The other side of this is how your close family may react to this news. If they are understanding, then thats good, however, this may not be the case. My sister has decided not to engage with me over this matter, which hurts me a lot, she got married and I wasn’t even told about the wedding. I cant say I approve of that, but again, its important to realise that some may see you as a threat or be not ready to accept you on the basis of a diagnosis. They may see things as it being an excuse for your behaviour which they disapprove of- god knows I have behaved in a very anti social way at times- so be careful with it.

Socially, I am one of those people who often get labelled as a troublemaker, or as someone recently put it, ‘a car crash in slow motion’. Naturally these comments hurt and demean me. I have found myself in a bad position since my job was cut due to a lack of funds (not because I was bad at it or anything, which hurts more to be frank), and as a result I have had far too much time on my hands. One thing about autism is having a focussed outlet to spend your time on, long term. Obviously working in a lab at Post-Doctoral level gave me that, and I am having to learn to live without it. What I do spend my time on now is composing music and building websites, although its not as fun as working in the lab, at least I am keeping busy. I have linked some of my music at the end of this article if you are interested. 

So anyway. I hope this helps some of you. These are my personal experiences, and I would urge anyone who has been diagnosed to tread carefully. The way I handle things is often wrong, and socially, people tend to be more polarised now- for example seeing these conditions in a very prejudiced way, but you wont know that right away. My own issues also stem from other problems, so its more complicated than just one thing.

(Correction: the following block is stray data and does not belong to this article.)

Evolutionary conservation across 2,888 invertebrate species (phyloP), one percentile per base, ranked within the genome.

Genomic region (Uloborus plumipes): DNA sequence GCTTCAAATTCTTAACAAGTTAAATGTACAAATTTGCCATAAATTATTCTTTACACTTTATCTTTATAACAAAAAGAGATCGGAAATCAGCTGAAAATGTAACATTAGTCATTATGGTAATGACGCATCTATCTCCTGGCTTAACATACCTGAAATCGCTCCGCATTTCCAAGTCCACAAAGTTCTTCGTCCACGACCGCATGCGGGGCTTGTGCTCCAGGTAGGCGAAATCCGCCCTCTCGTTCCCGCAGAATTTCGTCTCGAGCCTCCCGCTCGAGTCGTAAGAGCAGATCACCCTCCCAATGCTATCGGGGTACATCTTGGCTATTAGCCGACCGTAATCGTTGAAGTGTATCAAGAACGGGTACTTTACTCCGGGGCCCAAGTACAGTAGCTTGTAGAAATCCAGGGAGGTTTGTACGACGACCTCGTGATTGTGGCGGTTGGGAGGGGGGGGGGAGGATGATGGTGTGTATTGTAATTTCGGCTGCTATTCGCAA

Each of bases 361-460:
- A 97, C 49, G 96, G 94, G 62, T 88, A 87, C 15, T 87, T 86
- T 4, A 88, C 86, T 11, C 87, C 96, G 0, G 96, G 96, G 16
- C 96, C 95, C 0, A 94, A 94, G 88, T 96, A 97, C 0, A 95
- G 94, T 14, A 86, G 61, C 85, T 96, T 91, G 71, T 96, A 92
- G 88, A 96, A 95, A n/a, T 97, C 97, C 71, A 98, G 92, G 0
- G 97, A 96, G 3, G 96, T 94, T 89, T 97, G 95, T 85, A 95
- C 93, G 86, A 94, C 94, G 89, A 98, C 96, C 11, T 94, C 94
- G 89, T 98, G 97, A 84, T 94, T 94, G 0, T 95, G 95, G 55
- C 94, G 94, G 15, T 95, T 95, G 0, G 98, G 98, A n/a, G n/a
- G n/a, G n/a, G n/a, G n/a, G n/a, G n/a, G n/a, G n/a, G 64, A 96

I hope this is helpful anyway. Thanks for reading.

263 total views, 1 views today

Please follow and like us:

4 thoughts on “Diagnosis late in life: a perspective

  1. Hi Jay! Thanks for sharing this. This is the first I’ve heard of Hans Asperger being a Nazi collaborator.. makes me have second thoughts about the name of the site, but it’s a little late to change it now. Anyway, I appreciate you taking the time to share your experience. I’m sure it will be helpful to our community here. 🙂

  2. I prefer the term ASC – I don’t like the association with ‘Disorder’. I understand your reasons regarding Asperger, but I still prefer to call myself an Aspie. I just find it term that most people recognise, and I don’t feel any sense of guilt by association – the same as I don’t by listening to the music of Wagner. However, as I said, I understand your feelings and reasons on this. I think the debate will carry on for a long time.

  3. Interesting perspective. Thanks. I, too, was late-diagnosed at 56 – 3 years ago. Life’s been a challenge!

    I prefer the term ASC – I don’t like the association with ‘Disorder’. I understand your reasons regarding Asperger, but I still prefer to call myself an Aspie. I just find it term that most people recognise, and I don’t feel any sense of guilt by association – the same as I don’t by listening to the music of Wagner. However, as I said, I understand your feelings and reasons on this. I think the debate will carry on for a long time.

Leave a Reply

Your email address will not be published. Required fields are marked *